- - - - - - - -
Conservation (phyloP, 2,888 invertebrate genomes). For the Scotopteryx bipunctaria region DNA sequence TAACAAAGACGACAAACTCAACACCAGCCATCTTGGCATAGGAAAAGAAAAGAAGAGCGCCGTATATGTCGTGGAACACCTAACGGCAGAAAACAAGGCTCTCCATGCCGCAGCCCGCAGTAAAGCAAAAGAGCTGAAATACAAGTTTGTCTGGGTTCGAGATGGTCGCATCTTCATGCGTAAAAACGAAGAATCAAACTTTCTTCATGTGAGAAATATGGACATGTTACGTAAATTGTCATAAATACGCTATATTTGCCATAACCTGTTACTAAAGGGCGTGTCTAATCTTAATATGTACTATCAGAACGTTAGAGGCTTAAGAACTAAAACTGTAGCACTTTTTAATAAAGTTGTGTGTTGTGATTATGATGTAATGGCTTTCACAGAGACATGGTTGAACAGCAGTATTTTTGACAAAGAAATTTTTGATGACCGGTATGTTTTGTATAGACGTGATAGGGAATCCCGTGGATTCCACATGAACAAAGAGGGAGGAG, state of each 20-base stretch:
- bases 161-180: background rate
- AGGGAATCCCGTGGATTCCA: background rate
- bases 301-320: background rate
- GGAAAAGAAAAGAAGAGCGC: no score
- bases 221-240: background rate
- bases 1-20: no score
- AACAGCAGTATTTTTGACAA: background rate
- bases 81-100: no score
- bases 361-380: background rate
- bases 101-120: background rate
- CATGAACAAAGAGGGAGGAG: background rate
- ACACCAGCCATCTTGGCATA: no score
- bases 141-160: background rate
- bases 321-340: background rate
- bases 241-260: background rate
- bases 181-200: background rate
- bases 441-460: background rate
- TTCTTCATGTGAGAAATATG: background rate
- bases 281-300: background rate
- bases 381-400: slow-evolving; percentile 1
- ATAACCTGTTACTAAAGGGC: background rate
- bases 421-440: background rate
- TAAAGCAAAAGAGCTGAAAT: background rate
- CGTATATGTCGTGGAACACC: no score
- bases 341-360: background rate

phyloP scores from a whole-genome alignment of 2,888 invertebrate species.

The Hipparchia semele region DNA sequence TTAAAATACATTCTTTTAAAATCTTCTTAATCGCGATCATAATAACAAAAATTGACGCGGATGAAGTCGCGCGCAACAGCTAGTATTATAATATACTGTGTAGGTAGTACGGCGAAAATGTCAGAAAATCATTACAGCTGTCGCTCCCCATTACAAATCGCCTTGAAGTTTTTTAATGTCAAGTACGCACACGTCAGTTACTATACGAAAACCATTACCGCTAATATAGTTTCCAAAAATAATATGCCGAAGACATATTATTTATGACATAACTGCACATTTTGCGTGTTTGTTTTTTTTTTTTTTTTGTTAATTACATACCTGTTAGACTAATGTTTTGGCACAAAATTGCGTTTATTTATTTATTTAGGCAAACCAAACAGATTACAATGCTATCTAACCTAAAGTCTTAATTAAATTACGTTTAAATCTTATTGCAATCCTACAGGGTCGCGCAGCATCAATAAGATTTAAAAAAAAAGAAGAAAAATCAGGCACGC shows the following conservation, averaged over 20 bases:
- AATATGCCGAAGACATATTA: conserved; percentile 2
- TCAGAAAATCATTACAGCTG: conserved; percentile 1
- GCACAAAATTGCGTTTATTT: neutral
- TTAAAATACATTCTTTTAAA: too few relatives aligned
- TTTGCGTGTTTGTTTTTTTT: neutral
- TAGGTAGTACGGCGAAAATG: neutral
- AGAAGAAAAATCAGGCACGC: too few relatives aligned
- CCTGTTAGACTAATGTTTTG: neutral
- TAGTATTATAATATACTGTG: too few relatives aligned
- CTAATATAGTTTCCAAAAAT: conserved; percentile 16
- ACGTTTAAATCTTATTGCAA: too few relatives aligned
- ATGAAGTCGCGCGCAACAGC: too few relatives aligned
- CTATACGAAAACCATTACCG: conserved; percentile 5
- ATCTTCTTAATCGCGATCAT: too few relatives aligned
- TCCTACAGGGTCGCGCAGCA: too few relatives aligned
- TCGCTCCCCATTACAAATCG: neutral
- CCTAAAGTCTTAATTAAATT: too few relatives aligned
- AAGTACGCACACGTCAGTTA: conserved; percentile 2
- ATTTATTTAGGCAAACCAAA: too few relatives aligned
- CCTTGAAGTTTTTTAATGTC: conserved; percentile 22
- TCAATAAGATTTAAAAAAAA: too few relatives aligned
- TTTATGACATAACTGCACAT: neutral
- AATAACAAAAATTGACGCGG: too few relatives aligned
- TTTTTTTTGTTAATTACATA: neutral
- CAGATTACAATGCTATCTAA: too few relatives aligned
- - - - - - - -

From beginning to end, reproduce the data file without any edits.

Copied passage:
Conservation (phyloP, 2,888 invertebrate genomes). For the Scotopteryx bipunctaria region DNA sequence TAACAAAGACGACAAACTCAACACCAGCCATCTTGGCATAGGAAAAGAAAAGAAGAGCGCCGTATATGTCGTGGAACACCTAACGGCAGAAAACAAGGCTCTCCATGCCGCAGCCCGCAGTAAAGCAAAAGAGCTGAAATACAAGTTTGTCTGGGTTCGAGATGGTCGCATCTTCATGCGTAAAAACGAAGAATCAAACTTTCTTCATGTGAGAAATATGGACATGTTACGTAAATTGTCATAAATACGCTATATTTGCCATAACCTGTTACTAAAGGGCGTGTCTAATCTTAATATGTACTATCAGAACGTTAGAGGCTTAAGAACTAAAACTGTAGCACTTTTTAATAAAGTTGTGTGTTGTGATTATGATGTAATGGCTTTCACAGAGACATGGTTGAACAGCAGTATTTTTGACAAAGAAATTTTTGATGACCGGTATGTTTTGTATAGACGTGATAGGGAATCCCGTGGATTCCACATGAACAAAGAGGGAGGAG, state of each 20-base stretch:
- bases 161-180: background rate
- AGGGAATCCCGTGGATTCCA: background rate
- bases 301-320: background rate
- GGAAAAGAAAAGAAGAGCGC: no score
- bases 221-240: background rate
- bases 1-20: no score
- AACAGCAGTATTTTTGACAA: background rate
- bases 81-100: no score
- bases 361-380: background rate
- bases 101-120: background rate
- CATGAACAAAGAGGGAGGAG: background rate
- ACACCAGCCATCTTGGCATA: no score
- bases 141-160: background rate
- bases 321-340: background rate
- bases 241-260: background rate
- bases 181-200: background rate
- bases 441-460: background rate
- TTCTTCATGTGAGAAATATG: background rate
- bases 281-300: background rate
- bases 381-400: slow-evolving; percentile 1
- ATAACCTGTTACTAAAGGGC: background rate
- bases 421-440: background rate
- TAAAGCAAAAGAGCTGAAAT: background rate
- CGTATATGTCGTGGAACACC: no score
- bases 341-360: background rate

phyloP scores from a whole-genome alignment of 2,888 invertebrate species.

The Hipparchia semele region DNA sequence TTAAAATACATTCTTTTAAAATCTTCTTAATCGCGATCATAATAACAAAAATTGACGCGGATGAAGTCGCGCGCAACAGCTAGTATTATAATATACTGTGTAGGTAGTACGGCGAAAATGTCAGAAAATCATTACAGCTGTCGCTCCCCATTACAAATCGCCTTGAAGTTTTTTAATGTCAAGTACGCACACGTCAGTTACTATACGAAAACCATTACCGCTAATATAGTTTCCAAAAATAATATGCCGAAGACATATTATTTATGACATAACTGCACATTTTGCGTGTTTGTTTTTTTTTTTTTTTTGTTAATTACATACCTGTTAGACTAATGTTTTGGCACAAAATTGCGTTTATTTATTTATTTAGGCAAACCAAACAGATTACAATGCTATCTAACCTAAAGTCTTAATTAAATTACGTTTAAATCTTATTGCAATCCTACAGGGTCGCGCAGCATCAATAAGATTTAAAAAAAAAGAAGAAAAATCAGGCACGC shows the following conservation, averaged over 20 bases:
- AATATGCCGAAGACATATTA: conserved; percentile 2
- TCAGAAAATCATTACAGCTG: conserved; percentile 1
- GCACAAAATTGCGTTTATTT: neutral
- TTAAAATACATTCTTTTAAA: too few relatives aligned
- TTTGCGTGTTTGTTTTTTTT: neutral
- TAGGTAGTACGGCGAAAATG: neutral
- AGAAGAAAAATCAGGCACGC: too few relatives aligned
- CCTGTTAGACTAATGTTTTG: neutral
- TAGTATTATAATATACTGTG: too few relatives aligned
- CTAATATAGTTTCCAAAAAT: conserved; percentile 16
- ACGTTTAAATCTTATTGCAA: too few relatives aligned
- ATGAAGTCGCGCGCAACAGC: too few relatives aligned
- CTATACGAAAACCATTACCG: conserved; percentile 5
- ATCTTCTTAATCGCGATCAT: too few relatives aligned
- TCCTACAGGGTCGCGCAGCA: too few relatives aligned
- TCGCTCCCCATTACAAATCG: neutral
- CCTAAAGTCTTAATTAAATT: too few relatives aligned
- AAGTACGCACACGTCAGTTA: conserved; percentile 2
- ATTTATTTAGGCAAACCAAA: too few relatives aligned
- CCTTGAAGTTTTTTAATGTC: conserved; percentile 22
- TCAATAAGATTTAAAAAAAA: too few relatives aligned
- TTTATGACATAACTGCACAT: neutral
- AATAACAAAAATTGACGCGG: too few relatives aligned
- TTTTTTTTGTTAATTACATA: neutral
- CAGATTACAATGCTATCTAA: too few relatives aligned